When working in a lab with a GC or GCMS system you quickly realize that sample preparation takes a lot of time. Unlike LC or LCMS we simply cannot inject water…well we can, but only a tiny amount at once and typically we are not meeting limits of detection for contaminants. Sample preparation is costly, sometimes quite complicated and we spend a lot of effort getting the sample ready to inject on any GCMS. Any technology that automates sample preparation is worth taking a closer look at.
For many years now there is an alternative called Solid Phase Micro Extraction or SPME. This technique is solvent free and involves no classical sample preparation. The technology is based on various fiber material; selective for several classes of compounds. Typically a larger vial, a headspace vial is used and the sample is deposited inside the vial. The vial is transported to a heated oven and shaken, and at the same time the fiber is pushed inside the vial. When the fiber is pushed inside the vial, the fiber sometimes sits in the headspace phase and sometimes it sits in the sample itself. The analytes travel from the sample to the fiber. Once the fiber catches the analytes, it is transported to the injector and the analytes are desorbed into the heated liner. From then on a classic GC or GCMS analysis can start.
There are many examples of SPME analysis and the field is extremely varied – from flavor analysis to contaminants, from water to semi solid matrices.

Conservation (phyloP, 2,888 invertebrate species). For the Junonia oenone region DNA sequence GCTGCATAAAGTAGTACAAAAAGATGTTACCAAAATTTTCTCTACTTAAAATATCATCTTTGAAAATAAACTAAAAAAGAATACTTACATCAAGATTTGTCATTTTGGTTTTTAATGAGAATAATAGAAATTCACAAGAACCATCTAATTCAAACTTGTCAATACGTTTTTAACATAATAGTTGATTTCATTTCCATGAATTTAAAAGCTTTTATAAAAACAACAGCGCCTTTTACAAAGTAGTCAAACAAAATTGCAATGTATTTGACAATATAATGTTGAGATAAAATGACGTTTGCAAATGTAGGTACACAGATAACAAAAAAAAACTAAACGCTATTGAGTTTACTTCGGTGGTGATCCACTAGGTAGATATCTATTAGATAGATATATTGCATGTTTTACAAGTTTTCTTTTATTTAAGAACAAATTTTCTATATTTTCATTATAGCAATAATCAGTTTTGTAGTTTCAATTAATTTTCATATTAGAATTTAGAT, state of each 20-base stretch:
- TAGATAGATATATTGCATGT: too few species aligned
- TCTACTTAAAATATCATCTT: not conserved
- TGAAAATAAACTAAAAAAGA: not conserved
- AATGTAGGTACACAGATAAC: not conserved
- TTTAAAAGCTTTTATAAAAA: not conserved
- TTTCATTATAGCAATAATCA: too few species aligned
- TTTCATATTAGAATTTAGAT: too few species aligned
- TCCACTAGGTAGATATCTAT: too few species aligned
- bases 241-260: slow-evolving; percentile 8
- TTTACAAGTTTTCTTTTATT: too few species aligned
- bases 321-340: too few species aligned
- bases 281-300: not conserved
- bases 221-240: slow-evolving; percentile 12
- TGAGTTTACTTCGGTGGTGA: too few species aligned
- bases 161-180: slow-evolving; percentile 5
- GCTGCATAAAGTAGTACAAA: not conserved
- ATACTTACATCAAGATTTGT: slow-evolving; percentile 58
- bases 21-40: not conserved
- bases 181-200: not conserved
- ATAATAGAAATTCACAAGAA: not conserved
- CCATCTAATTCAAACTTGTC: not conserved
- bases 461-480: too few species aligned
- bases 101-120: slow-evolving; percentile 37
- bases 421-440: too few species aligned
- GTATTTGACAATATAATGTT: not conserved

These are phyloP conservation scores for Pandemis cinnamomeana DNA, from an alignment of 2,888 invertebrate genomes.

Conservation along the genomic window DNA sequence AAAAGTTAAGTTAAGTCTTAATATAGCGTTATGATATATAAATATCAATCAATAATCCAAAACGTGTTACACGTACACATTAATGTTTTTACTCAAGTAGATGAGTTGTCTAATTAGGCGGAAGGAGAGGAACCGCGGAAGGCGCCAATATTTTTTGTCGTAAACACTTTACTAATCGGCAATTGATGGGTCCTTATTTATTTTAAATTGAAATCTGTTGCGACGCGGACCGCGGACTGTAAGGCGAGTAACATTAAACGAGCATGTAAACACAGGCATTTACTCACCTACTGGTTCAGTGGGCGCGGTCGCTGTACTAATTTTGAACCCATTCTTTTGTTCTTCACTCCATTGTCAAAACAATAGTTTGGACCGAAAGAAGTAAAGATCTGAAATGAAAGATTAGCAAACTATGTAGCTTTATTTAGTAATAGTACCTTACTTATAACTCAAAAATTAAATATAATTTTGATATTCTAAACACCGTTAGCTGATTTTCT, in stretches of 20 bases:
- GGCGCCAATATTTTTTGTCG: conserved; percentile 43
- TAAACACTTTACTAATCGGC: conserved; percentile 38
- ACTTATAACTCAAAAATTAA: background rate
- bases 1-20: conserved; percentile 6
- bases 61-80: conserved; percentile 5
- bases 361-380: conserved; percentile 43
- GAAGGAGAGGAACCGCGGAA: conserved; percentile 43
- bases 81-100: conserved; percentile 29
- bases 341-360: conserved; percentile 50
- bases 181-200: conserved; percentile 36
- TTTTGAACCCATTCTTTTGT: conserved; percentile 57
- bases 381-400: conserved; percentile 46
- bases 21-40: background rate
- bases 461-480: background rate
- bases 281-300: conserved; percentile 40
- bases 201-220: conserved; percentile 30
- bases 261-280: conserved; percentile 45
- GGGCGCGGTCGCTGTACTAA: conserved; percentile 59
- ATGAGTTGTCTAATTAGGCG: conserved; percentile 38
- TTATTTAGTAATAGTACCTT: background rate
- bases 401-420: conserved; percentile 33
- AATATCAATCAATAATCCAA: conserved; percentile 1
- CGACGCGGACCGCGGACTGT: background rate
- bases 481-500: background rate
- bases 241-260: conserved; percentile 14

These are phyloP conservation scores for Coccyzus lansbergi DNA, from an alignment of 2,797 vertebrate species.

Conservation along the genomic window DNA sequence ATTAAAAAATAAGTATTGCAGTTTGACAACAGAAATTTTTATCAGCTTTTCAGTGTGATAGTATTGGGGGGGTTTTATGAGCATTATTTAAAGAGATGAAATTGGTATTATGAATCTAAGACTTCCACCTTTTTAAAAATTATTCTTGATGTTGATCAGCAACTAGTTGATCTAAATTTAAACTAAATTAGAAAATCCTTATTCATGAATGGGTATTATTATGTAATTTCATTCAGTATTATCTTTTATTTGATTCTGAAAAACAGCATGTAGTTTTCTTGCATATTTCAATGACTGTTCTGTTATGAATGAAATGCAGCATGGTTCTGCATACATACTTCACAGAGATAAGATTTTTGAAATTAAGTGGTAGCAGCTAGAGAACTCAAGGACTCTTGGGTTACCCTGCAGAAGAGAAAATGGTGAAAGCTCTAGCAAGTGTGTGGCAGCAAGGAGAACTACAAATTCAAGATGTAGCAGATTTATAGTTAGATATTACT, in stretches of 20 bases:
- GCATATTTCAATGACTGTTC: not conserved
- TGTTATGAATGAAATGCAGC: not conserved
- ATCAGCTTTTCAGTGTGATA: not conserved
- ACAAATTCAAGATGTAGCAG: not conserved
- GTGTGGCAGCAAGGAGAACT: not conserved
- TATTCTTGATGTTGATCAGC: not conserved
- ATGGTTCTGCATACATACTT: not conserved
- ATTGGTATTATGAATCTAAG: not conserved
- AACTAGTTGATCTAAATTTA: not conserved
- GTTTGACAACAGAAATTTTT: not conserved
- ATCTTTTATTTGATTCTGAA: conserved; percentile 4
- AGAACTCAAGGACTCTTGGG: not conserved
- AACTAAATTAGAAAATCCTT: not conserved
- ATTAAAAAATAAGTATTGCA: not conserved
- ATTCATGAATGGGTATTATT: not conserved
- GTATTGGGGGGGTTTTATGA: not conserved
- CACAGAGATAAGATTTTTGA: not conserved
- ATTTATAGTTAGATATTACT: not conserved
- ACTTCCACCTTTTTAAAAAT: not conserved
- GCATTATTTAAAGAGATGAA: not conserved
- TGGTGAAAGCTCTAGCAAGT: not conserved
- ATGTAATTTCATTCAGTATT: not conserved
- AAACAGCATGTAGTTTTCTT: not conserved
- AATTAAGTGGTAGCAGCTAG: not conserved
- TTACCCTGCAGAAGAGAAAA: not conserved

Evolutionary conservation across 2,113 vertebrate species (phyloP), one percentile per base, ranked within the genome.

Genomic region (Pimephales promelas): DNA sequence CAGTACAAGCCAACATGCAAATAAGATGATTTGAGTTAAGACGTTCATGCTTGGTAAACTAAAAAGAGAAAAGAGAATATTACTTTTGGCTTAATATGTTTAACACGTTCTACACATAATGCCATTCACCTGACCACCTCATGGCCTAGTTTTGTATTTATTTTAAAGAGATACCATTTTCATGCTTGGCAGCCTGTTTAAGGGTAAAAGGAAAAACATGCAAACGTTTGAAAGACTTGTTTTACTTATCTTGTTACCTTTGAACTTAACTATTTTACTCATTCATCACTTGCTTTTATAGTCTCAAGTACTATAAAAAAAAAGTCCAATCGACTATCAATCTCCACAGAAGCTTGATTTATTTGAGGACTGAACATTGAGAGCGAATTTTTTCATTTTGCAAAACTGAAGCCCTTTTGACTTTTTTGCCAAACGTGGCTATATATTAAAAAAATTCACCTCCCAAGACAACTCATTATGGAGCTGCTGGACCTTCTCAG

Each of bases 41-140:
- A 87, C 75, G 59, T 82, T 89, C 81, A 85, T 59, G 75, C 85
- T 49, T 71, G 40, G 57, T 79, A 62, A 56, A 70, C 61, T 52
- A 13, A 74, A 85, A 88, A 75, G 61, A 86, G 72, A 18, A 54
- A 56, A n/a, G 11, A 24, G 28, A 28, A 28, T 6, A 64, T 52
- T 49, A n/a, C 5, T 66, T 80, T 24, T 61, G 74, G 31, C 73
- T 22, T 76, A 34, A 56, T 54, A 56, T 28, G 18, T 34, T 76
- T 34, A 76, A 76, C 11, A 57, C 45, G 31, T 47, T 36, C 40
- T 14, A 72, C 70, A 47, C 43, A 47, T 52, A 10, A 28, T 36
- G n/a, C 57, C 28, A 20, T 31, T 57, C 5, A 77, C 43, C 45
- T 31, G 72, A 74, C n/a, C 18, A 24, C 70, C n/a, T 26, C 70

A very typical example is analyzing off flavors in wine performed by our team in France. Learn more about it here.
So what’s new?
Classical SPME does include some limitations since the fiber capacity is not high; for low level detection of contaminants we are always resorting to more classical approaches such as liquid-liquid extraction or solid phase because the sample needed to be concentrated into a GC amenable solvent.
The novel SPME Arrow design has been optimized to provide larger phase volume and fiber diameter and this provides a much higher capacity.
As a consequence we are now reaching extremely low detection limits for analyzing contaminants in water. We are just at the beginning of this technique and have just presented a poster on PAH analysis in water. Very low levels of detection have been met; they are going down to 1 ng per liter, even for the more cumbersome like benzo (ghi) perylene.
This application is completely automated – all that the analyst needs to do is put 15ml of water sample in a vial. No extraction, no solvents, no further sample handling. Just press the start button on the sequence.